I was just reading the article All Animals Are Equal by Peter Singer. In this article, the Australian-born philosopher and professor at Princeton argues for equality between humans and nonhuman animals. He argues that the capacity to suffer and enjoy should be the only requirement for consideration of one’s interests (which is what counts in utilitarian ethics), because some being who can’t suffer or enjoy, can’t have interests. “Sentience” is the word Singer contends to use. If a being is sentient, it means it has interests. That is a more plausible requirement than reason, or moral capacity, or any other characteristic, for it is what is at the core of the idea of considering interests: if a being can’t suffer or enjoy, that means intrinsically that it has no interest. On the other hand, however mentally defective or morally incapable a being may be, if it can still suffer or enjoy, it has an interest, for it will be affected by what happens to it. In this case, mental capacity or moral ability is equally arbitrary to, for instance, skin colour. Therefore, this is the defining characteristic of whose interests should be considered, and according to these standards, nonhuman animals should be given equal consideration to humans.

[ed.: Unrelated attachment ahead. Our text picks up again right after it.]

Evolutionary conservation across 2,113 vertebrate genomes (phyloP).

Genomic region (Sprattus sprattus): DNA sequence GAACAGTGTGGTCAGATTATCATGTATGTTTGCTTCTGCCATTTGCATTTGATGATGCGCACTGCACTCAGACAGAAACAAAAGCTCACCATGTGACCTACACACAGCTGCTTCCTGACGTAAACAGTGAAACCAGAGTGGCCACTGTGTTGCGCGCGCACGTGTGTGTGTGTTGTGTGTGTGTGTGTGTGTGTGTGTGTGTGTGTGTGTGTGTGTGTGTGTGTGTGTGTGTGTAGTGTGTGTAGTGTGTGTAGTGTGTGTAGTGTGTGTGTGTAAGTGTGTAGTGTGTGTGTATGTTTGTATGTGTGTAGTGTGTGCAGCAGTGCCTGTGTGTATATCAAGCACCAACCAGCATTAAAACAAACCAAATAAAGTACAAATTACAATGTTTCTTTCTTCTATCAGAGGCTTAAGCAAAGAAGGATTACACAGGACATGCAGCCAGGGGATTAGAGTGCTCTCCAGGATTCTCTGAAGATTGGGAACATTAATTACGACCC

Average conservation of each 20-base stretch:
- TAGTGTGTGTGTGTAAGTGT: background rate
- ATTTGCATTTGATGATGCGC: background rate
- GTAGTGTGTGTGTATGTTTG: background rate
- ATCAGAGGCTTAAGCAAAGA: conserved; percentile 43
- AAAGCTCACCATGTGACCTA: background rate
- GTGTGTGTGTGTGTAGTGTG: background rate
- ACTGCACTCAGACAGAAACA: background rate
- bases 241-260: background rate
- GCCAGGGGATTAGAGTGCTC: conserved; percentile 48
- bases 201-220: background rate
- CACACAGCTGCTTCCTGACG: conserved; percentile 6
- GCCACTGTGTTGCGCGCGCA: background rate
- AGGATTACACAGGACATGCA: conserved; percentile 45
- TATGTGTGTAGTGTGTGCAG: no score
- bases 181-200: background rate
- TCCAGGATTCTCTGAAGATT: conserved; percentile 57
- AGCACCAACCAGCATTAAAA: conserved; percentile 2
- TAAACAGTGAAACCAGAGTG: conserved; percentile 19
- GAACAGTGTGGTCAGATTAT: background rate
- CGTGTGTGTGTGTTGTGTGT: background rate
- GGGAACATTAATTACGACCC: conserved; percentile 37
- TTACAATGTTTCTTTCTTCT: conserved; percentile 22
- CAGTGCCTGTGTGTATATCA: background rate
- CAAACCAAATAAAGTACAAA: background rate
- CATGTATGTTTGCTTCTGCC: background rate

Throughout the article, I remained suspicious, for I know Singer for being quite prejudiced against a particular group of human beings: the disabled. I kept wondering why he does argue for equal rights of animals, but still advocates infanticide on the profoundly retarded. Singer however does mention the retarded, although in this article he uses the argument that we wouldn’t do experiments on the retarded to state that we shouldn’t do the same on animals, either.
Still, I seem to have to take it that Singer thinks that, apparently, profoundly retarded people have no sentience. He does not discuss this in this article, but he does say that reason, apparently, is not needed for sentience, since we suspect that some animals do not have reason (or, traditionally, that no animals have reason). Having said that, I still feel a little puzzled, for it is determined by some other standard whether someone has sentience.
Cause how does one determine whether someone has sentience? I heard sometime that fish could feel pain. That didn’t surprise me, but it makes me wonder how they found out, especially since a philosopher who argues for animal rights as well as infanticide on the retarded, now is using sentience as an argument for the former. It is generally by getting some sort of reaction that it is found out that someone is sentient. And, even though no conventional communication may be needed to indicate that one has feeling, the being’s reactions (if any) must be interpreted as indicating that it can feel. This is even a controversial issue with people who are in a coma, so how controversial it must be with animals! Is there any reliable means of measuring whether a being is sentient? Aren’t we biassed by our own standards? I am afraid we are.
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